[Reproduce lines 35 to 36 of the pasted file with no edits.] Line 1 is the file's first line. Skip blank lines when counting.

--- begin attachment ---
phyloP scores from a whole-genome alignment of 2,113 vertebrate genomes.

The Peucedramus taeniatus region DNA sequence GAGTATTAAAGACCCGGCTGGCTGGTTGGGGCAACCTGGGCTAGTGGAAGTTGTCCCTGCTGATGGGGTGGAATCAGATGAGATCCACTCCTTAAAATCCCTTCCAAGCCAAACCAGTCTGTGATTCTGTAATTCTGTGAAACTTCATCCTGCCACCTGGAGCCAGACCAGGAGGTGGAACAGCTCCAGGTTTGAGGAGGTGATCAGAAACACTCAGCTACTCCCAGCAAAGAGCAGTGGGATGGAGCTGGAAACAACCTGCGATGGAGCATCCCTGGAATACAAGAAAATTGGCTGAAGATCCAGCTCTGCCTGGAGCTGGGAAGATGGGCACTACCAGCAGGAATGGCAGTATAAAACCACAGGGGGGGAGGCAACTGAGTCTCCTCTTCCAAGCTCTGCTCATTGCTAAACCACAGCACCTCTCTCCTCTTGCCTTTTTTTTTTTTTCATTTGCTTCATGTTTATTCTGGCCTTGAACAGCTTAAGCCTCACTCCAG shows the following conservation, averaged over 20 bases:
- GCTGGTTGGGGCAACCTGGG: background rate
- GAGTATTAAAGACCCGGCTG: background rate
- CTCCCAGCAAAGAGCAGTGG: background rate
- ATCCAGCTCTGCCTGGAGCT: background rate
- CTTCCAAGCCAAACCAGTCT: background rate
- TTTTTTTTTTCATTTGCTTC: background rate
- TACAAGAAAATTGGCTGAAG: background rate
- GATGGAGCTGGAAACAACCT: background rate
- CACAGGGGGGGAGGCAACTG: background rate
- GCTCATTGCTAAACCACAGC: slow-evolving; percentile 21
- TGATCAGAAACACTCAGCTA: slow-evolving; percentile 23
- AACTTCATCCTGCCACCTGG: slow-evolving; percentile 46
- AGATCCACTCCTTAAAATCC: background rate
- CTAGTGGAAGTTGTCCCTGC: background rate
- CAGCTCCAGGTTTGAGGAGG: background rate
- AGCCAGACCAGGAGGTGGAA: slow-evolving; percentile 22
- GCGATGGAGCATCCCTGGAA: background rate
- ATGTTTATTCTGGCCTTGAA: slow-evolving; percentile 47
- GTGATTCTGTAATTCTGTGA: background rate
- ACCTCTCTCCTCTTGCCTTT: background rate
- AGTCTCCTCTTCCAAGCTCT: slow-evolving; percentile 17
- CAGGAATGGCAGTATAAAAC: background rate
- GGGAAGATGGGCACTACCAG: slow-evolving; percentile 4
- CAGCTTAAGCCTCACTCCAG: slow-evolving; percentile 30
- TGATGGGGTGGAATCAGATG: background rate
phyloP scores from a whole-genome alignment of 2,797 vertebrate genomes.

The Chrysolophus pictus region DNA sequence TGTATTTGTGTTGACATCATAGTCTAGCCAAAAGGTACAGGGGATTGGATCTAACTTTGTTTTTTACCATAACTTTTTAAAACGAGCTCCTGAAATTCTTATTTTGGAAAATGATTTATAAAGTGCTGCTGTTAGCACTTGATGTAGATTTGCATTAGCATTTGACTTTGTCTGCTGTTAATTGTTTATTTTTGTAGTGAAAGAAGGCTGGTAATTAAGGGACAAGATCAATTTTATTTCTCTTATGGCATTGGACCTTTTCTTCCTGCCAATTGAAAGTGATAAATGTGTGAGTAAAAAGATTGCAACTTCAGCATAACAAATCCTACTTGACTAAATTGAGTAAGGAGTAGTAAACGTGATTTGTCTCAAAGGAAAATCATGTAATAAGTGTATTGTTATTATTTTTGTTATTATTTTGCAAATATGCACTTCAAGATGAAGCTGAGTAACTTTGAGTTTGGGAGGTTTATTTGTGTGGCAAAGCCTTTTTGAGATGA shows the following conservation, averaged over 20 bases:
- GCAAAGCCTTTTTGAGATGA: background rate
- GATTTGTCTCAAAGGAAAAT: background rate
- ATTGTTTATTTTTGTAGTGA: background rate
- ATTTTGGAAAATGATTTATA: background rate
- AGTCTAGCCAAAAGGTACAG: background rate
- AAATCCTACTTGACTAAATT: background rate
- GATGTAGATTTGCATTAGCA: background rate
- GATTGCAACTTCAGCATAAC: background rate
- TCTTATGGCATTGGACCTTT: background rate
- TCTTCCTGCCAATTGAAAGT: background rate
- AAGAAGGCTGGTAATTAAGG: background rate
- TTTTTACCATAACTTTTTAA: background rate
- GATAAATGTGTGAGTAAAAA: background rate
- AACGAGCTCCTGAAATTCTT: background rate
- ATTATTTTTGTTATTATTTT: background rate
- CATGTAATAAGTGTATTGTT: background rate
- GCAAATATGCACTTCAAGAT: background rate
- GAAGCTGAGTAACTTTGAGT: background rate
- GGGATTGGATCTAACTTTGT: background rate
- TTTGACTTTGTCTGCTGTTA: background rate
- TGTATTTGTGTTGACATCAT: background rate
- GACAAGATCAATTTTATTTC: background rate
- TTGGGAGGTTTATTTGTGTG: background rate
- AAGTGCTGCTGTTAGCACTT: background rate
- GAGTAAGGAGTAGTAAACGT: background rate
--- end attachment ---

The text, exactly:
- AAATCCTACTTGACTAAATT: background rate
- GATGTAGATTTGCATTAGCA: background rate